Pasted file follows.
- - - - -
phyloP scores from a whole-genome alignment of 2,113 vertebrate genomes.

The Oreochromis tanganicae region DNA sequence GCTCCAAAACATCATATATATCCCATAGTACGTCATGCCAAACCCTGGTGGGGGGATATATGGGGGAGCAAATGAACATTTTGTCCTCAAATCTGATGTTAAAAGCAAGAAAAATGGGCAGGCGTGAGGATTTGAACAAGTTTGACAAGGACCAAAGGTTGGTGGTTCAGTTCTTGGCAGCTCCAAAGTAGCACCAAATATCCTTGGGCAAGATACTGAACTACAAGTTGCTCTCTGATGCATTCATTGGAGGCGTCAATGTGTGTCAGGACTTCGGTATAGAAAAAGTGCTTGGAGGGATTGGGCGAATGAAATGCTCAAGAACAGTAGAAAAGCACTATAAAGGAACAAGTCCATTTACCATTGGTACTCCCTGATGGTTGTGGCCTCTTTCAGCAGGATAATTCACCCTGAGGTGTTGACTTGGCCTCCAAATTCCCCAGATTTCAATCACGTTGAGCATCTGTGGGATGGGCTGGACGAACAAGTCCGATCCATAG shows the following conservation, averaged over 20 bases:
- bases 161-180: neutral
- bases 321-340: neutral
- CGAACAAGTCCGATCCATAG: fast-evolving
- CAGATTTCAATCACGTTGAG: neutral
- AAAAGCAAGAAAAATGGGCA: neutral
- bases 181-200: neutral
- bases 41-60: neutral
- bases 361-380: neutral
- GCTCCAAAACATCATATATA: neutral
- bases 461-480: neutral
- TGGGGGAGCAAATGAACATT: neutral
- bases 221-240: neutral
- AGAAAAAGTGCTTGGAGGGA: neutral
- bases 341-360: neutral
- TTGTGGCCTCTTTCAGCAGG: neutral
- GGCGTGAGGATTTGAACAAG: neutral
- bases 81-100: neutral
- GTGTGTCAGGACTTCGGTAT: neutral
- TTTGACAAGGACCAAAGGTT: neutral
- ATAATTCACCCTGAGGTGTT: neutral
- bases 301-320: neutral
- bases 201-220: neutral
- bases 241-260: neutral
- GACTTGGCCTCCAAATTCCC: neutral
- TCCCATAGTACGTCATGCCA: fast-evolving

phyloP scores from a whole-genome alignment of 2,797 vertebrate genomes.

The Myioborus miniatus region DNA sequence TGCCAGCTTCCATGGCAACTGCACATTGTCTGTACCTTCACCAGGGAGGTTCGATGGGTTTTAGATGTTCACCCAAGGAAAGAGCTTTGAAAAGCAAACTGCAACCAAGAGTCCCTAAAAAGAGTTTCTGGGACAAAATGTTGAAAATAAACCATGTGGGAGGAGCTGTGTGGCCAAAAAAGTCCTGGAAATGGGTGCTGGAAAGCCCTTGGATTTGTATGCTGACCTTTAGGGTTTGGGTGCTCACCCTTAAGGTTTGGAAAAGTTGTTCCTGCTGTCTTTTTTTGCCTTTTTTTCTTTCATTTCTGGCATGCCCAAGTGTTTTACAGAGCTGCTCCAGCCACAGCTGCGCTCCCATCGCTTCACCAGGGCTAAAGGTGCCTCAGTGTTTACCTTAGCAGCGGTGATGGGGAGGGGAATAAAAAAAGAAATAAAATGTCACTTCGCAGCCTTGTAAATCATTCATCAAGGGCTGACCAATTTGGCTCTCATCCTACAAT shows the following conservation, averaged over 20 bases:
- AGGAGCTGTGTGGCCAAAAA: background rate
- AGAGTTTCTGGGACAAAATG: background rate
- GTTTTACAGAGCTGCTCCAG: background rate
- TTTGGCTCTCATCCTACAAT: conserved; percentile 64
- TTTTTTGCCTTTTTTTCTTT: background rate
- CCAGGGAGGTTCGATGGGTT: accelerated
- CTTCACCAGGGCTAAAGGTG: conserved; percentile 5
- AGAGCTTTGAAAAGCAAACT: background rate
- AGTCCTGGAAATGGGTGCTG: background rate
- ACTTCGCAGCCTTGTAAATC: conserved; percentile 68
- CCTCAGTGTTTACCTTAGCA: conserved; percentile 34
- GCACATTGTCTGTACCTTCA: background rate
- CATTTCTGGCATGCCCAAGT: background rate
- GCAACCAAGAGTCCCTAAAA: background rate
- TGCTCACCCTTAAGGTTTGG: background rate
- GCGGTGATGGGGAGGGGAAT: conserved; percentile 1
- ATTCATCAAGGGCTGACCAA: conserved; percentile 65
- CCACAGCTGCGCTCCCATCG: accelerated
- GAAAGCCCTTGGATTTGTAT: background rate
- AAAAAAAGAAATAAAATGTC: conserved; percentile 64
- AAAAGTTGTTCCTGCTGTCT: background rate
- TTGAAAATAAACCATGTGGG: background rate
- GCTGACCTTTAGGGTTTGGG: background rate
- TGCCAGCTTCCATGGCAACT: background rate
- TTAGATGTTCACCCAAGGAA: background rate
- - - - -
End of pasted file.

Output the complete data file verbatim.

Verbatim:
phyloP scores from a whole-genome alignment of 2,113 vertebrate genomes.

The Oreochromis tanganicae region DNA sequence GCTCCAAAACATCATATATATCCCATAGTACGTCATGCCAAACCCTGGTGGGGGGATATATGGGGGAGCAAATGAACATTTTGTCCTCAAATCTGATGTTAAAAGCAAGAAAAATGGGCAGGCGTGAGGATTTGAACAAGTTTGACAAGGACCAAAGGTTGGTGGTTCAGTTCTTGGCAGCTCCAAAGTAGCACCAAATATCCTTGGGCAAGATACTGAACTACAAGTTGCTCTCTGATGCATTCATTGGAGGCGTCAATGTGTGTCAGGACTTCGGTATAGAAAAAGTGCTTGGAGGGATTGGGCGAATGAAATGCTCAAGAACAGTAGAAAAGCACTATAAAGGAACAAGTCCATTTACCATTGGTACTCCCTGATGGTTGTGGCCTCTTTCAGCAGGATAATTCACCCTGAGGTGTTGACTTGGCCTCCAAATTCCCCAGATTTCAATCACGTTGAGCATCTGTGGGATGGGCTGGACGAACAAGTCCGATCCATAG shows the following conservation, averaged over 20 bases:
- bases 161-180: neutral
- bases 321-340: neutral
- CGAACAAGTCCGATCCATAG: fast-evolving
- CAGATTTCAATCACGTTGAG: neutral
- AAAAGCAAGAAAAATGGGCA: neutral
- bases 181-200: neutral
- bases 41-60: neutral
- bases 361-380: neutral
- GCTCCAAAACATCATATATA: neutral
- bases 461-480: neutral
- TGGGGGAGCAAATGAACATT: neutral
- bases 221-240: neutral
- AGAAAAAGTGCTTGGAGGGA: neutral
- bases 341-360: neutral
- TTGTGGCCTCTTTCAGCAGG: neutral
- GGCGTGAGGATTTGAACAAG: neutral
- bases 81-100: neutral
- GTGTGTCAGGACTTCGGTAT: neutral
- TTTGACAAGGACCAAAGGTT: neutral
- ATAATTCACCCTGAGGTGTT: neutral
- bases 301-320: neutral
- bases 201-220: neutral
- bases 241-260: neutral
- GACTTGGCCTCCAAATTCCC: neutral
- TCCCATAGTACGTCATGCCA: fast-evolving

phyloP scores from a whole-genome alignment of 2,797 vertebrate genomes.

The Myioborus miniatus region DNA sequence TGCCAGCTTCCATGGCAACTGCACATTGTCTGTACCTTCACCAGGGAGGTTCGATGGGTTTTAGATGTTCACCCAAGGAAAGAGCTTTGAAAAGCAAACTGCAACCAAGAGTCCCTAAAAAGAGTTTCTGGGACAAAATGTTGAAAATAAACCATGTGGGAGGAGCTGTGTGGCCAAAAAAGTCCTGGAAATGGGTGCTGGAAAGCCCTTGGATTTGTATGCTGACCTTTAGGGTTTGGGTGCTCACCCTTAAGGTTTGGAAAAGTTGTTCCTGCTGTCTTTTTTTGCCTTTTTTTCTTTCATTTCTGGCATGCCCAAGTGTTTTACAGAGCTGCTCCAGCCACAGCTGCGCTCCCATCGCTTCACCAGGGCTAAAGGTGCCTCAGTGTTTACCTTAGCAGCGGTGATGGGGAGGGGAATAAAAAAAGAAATAAAATGTCACTTCGCAGCCTTGTAAATCATTCATCAAGGGCTGACCAATTTGGCTCTCATCCTACAAT shows the following conservation, averaged over 20 bases:
- AGGAGCTGTGTGGCCAAAAA: background rate
- AGAGTTTCTGGGACAAAATG: background rate
- GTTTTACAGAGCTGCTCCAG: background rate
- TTTGGCTCTCATCCTACAAT: conserved; percentile 64
- TTTTTTGCCTTTTTTTCTTT: background rate
- CCAGGGAGGTTCGATGGGTT: accelerated
- CTTCACCAGGGCTAAAGGTG: conserved; percentile 5
- AGAGCTTTGAAAAGCAAACT: background rate
- AGTCCTGGAAATGGGTGCTG: background rate
- ACTTCGCAGCCTTGTAAATC: conserved; percentile 68
- CCTCAGTGTTTACCTTAGCA: conserved; percentile 34
- GCACATTGTCTGTACCTTCA: background rate
- CATTTCTGGCATGCCCAAGT: background rate
- GCAACCAAGAGTCCCTAAAA: background rate
- TGCTCACCCTTAAGGTTTGG: background rate
- GCGGTGATGGGGAGGGGAAT: conserved; percentile 1
- ATTCATCAAGGGCTGACCAA: conserved; percentile 65
- CCACAGCTGCGCTCCCATCG: accelerated
- GAAAGCCCTTGGATTTGTAT: background rate
- AAAAAAAGAAATAAAATGTC: conserved; percentile 64
- AAAAGTTGTTCCTGCTGTCT: background rate
- TTGAAAATAAACCATGTGGG: background rate
- GCTGACCTTTAGGGTTTGGG: background rate
- TGCCAGCTTCCATGGCAACT: background rate
- TTAGATGTTCACCCAAGGAA: background rate